Note: Dying Light Platinum Edition is unavailable on Switch eShop in Europe at the time of writing pending an issue with the game being banned in Germany.
In 2011, Techland released Dead Island on most seventh generation consoles to mostly positive reception. Still, Dead Island had never quite been the game that Techland envisioned it to be, due both to creative differences with the publisher and hardware limitations. As a result, the studio struck out on its own and began development of Dying Light, a much more ambitious release that would hopefully be much closer to the studio’s original vision.
Dying Light released a few years later in 2015 to much more positive reception and sales, and now Techland has pulled off the herculean task of squeezing its flagship release onto the Switch. While there are some undeniable hardware limitations, Dying Light Platinum Edition nonetheless translates the full experience in all its horrifying, undead glory to the Switch with impressive results.
Dying Light places you in the role of Kyle Crane, a member of an organization called the Global Relief Effort which is evidently aimed at curbing the issues that sprung out of the zombie pandemic. We start with Kyle performing a HALO jump into the city of Harran—which has been wholly overrun by zombies—in search of a man who’s believed to have files related to a potential cure for the infection. Of course, things don’t exactly go according to plan, and Kyle is almost immediately bitten, but he’s saved by a local coalition of survivors and soon joins their ranks as a ‘Scout’ who runs supplies around town. Dying Light may not feature a particularly memorable or gripping narrative, but the story still strikes the right tone and doesn’t much get in the way of the enjoyable gameplay.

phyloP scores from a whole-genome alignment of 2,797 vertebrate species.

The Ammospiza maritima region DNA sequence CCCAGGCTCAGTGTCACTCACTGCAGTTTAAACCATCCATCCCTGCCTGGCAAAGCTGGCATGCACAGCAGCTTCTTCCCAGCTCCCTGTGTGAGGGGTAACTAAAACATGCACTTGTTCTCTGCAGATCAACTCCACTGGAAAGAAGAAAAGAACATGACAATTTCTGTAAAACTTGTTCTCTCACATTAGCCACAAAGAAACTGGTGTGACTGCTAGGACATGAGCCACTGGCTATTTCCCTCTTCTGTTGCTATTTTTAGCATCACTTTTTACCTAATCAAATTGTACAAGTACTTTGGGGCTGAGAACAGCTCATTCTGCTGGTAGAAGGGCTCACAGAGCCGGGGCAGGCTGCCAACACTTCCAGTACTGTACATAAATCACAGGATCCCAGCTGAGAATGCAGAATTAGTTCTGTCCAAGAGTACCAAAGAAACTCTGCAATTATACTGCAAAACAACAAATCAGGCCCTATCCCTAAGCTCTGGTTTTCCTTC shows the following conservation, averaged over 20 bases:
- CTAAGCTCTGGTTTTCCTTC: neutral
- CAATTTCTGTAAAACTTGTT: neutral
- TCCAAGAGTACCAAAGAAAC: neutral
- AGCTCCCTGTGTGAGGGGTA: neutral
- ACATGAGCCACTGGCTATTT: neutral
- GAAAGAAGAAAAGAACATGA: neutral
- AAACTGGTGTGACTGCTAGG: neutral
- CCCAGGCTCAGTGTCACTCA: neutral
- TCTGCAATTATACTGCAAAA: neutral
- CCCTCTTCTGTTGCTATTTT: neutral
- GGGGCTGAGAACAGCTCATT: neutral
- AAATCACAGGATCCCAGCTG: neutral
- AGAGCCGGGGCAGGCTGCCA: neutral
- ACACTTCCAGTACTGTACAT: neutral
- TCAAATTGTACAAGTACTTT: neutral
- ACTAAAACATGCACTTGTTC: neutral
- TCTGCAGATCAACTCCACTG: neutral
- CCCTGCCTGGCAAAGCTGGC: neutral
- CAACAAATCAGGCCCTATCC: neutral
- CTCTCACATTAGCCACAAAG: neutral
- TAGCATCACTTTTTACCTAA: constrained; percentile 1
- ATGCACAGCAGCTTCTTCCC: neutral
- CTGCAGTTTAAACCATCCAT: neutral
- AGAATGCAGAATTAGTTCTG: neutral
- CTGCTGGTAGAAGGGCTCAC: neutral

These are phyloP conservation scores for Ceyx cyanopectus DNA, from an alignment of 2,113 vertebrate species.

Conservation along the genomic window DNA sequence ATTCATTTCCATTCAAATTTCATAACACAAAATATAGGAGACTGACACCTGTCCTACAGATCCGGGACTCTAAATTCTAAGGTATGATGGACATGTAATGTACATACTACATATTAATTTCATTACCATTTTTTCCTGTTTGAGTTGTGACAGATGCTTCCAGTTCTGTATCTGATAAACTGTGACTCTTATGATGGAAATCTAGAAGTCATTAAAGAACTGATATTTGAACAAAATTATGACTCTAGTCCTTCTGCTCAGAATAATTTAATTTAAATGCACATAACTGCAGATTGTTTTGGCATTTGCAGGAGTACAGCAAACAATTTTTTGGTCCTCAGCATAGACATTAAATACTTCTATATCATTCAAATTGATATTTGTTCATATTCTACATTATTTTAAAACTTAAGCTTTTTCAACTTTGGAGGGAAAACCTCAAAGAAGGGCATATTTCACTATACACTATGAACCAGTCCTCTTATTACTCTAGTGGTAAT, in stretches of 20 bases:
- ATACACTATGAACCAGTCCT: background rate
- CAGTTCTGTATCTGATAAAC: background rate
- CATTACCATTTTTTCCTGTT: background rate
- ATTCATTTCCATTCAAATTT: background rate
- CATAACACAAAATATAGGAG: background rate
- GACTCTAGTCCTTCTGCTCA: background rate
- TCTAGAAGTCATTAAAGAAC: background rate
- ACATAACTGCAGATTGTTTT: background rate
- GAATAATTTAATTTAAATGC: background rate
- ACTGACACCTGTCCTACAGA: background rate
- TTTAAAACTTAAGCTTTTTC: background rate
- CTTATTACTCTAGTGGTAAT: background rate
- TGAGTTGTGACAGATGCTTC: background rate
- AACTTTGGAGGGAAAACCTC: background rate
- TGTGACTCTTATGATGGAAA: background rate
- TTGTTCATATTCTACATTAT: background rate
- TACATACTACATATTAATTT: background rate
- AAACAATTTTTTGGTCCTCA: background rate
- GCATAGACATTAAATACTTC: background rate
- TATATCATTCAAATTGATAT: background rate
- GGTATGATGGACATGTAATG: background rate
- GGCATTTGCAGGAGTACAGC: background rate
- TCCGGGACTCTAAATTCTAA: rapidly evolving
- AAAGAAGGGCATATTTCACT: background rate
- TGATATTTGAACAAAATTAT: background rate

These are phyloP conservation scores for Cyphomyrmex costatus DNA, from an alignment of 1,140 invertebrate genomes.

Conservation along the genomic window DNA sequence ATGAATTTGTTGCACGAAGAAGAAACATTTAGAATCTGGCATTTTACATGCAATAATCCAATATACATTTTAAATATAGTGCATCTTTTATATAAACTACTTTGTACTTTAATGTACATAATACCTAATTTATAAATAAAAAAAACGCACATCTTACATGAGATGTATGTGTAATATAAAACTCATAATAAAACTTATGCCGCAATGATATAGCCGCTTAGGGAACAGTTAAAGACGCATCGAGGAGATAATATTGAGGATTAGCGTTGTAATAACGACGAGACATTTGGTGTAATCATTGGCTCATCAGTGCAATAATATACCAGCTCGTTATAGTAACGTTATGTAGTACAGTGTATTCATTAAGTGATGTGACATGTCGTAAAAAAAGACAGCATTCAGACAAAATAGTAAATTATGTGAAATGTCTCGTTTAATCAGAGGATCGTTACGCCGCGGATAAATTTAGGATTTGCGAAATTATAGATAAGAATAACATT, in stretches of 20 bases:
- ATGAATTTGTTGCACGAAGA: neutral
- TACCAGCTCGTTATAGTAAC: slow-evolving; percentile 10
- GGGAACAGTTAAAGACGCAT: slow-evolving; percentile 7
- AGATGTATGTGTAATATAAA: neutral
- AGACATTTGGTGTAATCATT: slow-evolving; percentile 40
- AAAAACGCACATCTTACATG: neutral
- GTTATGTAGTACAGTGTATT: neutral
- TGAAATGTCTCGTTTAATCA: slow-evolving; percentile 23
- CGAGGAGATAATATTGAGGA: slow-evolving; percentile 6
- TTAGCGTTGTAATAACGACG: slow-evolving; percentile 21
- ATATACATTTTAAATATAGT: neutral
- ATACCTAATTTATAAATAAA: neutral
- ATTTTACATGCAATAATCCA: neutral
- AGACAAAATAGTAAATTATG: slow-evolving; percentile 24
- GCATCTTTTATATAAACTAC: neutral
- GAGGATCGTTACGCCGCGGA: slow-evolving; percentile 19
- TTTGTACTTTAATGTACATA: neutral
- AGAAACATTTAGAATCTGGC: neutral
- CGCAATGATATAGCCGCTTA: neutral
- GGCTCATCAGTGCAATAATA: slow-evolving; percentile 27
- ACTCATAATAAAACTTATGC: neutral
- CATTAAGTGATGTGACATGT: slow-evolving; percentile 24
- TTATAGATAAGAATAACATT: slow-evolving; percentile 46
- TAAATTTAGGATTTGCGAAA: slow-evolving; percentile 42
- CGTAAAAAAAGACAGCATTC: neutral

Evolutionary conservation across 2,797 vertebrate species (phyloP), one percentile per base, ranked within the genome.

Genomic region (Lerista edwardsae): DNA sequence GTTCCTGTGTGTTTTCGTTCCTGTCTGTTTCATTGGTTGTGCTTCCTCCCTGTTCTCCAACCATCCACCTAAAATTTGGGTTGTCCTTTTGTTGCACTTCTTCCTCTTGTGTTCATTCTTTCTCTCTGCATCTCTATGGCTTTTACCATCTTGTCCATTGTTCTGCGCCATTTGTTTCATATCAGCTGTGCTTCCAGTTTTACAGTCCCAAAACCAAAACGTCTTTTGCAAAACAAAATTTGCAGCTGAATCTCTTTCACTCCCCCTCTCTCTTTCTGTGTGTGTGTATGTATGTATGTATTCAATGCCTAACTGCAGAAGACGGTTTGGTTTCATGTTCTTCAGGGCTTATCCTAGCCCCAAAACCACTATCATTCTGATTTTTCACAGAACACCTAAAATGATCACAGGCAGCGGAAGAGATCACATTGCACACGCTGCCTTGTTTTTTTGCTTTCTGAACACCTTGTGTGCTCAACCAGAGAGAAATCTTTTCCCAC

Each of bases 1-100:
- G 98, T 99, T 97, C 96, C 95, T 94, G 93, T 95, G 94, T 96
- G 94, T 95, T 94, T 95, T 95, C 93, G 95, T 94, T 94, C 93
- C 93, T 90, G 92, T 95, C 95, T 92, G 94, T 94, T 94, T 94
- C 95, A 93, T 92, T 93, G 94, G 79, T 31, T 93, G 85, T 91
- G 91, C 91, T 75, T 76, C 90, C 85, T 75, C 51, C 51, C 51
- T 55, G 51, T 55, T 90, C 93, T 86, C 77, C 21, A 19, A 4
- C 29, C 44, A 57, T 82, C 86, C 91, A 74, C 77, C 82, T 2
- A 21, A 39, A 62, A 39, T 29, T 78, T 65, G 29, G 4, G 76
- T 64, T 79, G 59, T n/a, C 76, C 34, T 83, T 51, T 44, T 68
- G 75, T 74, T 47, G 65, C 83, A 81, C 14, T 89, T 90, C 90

At its heart, Dying Light is a first-person platformer and brawler, with some light RPG elements sprinkled in to keep things interesting. As an open-world action game, Dying Light follows the tried and tested method of giving you a big ol’ playground to explore and complete quests in. The bulk of your time will be spent roaming the decrepit streets – crawling with undead – trying to find the most efficient routes over buildings and other environmental objects as you go here to fetch an item or there to kill another special foe. Kyle is particularly proficient at freerunning, and this athleticism is crucial to survival as you vault, climb, and jump over practically everything.
Looking at any surface and tapping ‘R’ will prompt Kyle to climb, and your mobility is often your most important asset to getting through in one piece. You can always fight the zombies, and there are often situations where you have no choice, but it’s made abundantly clear that this isn’t the most ideal option.
For one thing, guns aren’t much of a factor here. Not only are bullets extremely hard to find, but firing off any shots runs the risk of attracting the attention of zombies who are much more difficult to shake by just hopping over a fence. Most of your time will be spent using pipes, socket wrenches, boards, and whatever else you feel can decapitate a zombie if you swing it hard enough. Everything has different power levels and rarity, and using any one weapon too often will result in it breaking and becoming effectively useless. Not to worry, however, as you can use spare parts to repair and even enhance your favorite weapons with new upgrades if you have the right materials.